In the early millenia of what is sometimes referred to as the Hadean era of the Earth, there were no rocks as we would commonly understand the term – it was too hot for them to form. Still, the Earth was slowly cooling and solidifying. It’s worth noting that the Sun itself was not as hot at this time – like the larger planets of our solar system, it was still accreting matter to itself. Rockballs like the Earth (and Mars and Venus) were largely done with this process (although the occasional meteor or cometary impacts still occurred).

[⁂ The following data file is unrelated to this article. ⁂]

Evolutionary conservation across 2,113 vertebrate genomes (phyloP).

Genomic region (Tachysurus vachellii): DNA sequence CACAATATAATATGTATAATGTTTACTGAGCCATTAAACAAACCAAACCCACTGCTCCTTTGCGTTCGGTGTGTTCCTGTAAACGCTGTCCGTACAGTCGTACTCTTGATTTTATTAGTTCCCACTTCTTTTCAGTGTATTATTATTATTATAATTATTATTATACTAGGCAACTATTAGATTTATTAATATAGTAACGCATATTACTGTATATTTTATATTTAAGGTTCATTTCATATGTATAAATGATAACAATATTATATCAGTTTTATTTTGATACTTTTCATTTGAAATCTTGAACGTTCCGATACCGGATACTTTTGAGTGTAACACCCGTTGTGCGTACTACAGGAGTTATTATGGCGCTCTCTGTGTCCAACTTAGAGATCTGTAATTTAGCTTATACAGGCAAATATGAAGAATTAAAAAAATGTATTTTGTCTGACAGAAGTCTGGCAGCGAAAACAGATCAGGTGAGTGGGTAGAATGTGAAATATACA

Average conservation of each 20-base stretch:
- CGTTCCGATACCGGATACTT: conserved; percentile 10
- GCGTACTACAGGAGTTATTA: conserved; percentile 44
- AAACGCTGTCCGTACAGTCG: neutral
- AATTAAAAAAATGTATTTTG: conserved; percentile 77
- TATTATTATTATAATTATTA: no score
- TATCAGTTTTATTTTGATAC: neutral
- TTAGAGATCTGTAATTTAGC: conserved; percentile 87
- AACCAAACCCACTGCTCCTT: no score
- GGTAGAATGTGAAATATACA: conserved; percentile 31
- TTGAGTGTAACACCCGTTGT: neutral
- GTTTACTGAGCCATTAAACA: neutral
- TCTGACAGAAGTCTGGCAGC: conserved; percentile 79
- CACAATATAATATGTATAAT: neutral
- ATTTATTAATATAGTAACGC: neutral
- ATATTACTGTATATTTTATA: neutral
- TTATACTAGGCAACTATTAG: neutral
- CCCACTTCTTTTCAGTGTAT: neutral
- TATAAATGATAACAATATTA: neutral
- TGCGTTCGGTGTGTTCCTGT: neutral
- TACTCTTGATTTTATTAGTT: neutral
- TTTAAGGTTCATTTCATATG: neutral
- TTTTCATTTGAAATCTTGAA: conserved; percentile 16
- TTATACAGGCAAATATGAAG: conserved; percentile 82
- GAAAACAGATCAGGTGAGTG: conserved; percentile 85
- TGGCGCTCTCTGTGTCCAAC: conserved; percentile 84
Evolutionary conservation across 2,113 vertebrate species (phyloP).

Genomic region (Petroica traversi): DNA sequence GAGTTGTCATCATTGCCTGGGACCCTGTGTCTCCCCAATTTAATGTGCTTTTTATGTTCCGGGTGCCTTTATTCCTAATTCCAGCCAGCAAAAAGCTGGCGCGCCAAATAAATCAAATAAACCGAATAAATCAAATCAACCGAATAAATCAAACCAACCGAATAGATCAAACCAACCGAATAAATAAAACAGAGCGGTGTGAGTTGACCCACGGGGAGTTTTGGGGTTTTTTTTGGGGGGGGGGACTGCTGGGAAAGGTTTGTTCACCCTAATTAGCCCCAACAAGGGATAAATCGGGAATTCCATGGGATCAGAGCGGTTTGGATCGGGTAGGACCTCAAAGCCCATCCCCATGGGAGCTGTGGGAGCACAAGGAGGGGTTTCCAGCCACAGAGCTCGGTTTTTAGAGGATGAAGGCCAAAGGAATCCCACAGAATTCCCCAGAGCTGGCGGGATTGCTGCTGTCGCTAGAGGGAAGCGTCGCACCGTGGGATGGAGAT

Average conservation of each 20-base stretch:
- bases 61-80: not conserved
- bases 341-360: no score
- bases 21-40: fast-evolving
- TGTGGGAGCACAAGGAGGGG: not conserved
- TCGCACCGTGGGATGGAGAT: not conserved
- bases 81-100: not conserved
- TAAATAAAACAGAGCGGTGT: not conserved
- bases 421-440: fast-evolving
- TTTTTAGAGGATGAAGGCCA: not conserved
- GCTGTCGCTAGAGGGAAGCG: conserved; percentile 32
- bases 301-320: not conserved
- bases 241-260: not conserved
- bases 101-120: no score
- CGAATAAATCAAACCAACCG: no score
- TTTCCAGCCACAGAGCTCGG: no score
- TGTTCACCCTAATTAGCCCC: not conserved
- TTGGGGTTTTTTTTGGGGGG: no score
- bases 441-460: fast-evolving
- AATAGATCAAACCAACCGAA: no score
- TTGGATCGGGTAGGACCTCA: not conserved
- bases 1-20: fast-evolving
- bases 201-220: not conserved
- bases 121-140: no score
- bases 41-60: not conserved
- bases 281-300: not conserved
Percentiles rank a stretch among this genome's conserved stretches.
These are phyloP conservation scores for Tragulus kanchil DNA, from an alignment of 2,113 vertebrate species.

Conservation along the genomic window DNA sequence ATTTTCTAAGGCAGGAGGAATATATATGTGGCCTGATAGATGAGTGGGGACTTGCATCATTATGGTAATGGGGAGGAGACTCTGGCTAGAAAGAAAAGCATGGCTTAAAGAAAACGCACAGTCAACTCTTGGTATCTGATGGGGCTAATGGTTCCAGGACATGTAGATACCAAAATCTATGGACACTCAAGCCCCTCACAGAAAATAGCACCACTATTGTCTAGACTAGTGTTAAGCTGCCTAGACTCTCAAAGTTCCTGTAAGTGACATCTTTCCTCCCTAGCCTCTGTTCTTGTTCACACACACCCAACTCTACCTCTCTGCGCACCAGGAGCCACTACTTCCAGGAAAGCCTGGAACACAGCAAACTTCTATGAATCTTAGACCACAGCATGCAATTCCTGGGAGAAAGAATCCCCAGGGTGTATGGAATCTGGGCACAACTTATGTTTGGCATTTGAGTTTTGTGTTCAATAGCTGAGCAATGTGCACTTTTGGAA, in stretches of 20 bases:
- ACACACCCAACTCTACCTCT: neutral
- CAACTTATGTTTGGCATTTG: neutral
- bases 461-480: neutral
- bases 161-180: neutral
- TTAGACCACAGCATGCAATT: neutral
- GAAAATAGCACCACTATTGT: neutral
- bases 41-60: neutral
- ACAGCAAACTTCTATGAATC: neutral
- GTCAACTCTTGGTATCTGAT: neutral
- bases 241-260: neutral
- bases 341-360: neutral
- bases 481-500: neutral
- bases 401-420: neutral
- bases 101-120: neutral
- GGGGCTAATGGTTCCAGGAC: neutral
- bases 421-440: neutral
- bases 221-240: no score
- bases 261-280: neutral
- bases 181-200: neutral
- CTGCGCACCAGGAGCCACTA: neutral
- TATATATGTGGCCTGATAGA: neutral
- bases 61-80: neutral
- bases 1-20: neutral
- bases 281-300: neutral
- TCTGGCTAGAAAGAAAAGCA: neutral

By the end of this era, approximately 3,800,000,000 years ago, the Earth had cooled sufficiently to allow for the stable formation of rocks, and its surface had begun to split into tectonic plates. Most importantly for humanity’s future, life had begun: the earliest evidence of photosynthesis dates from around this time.
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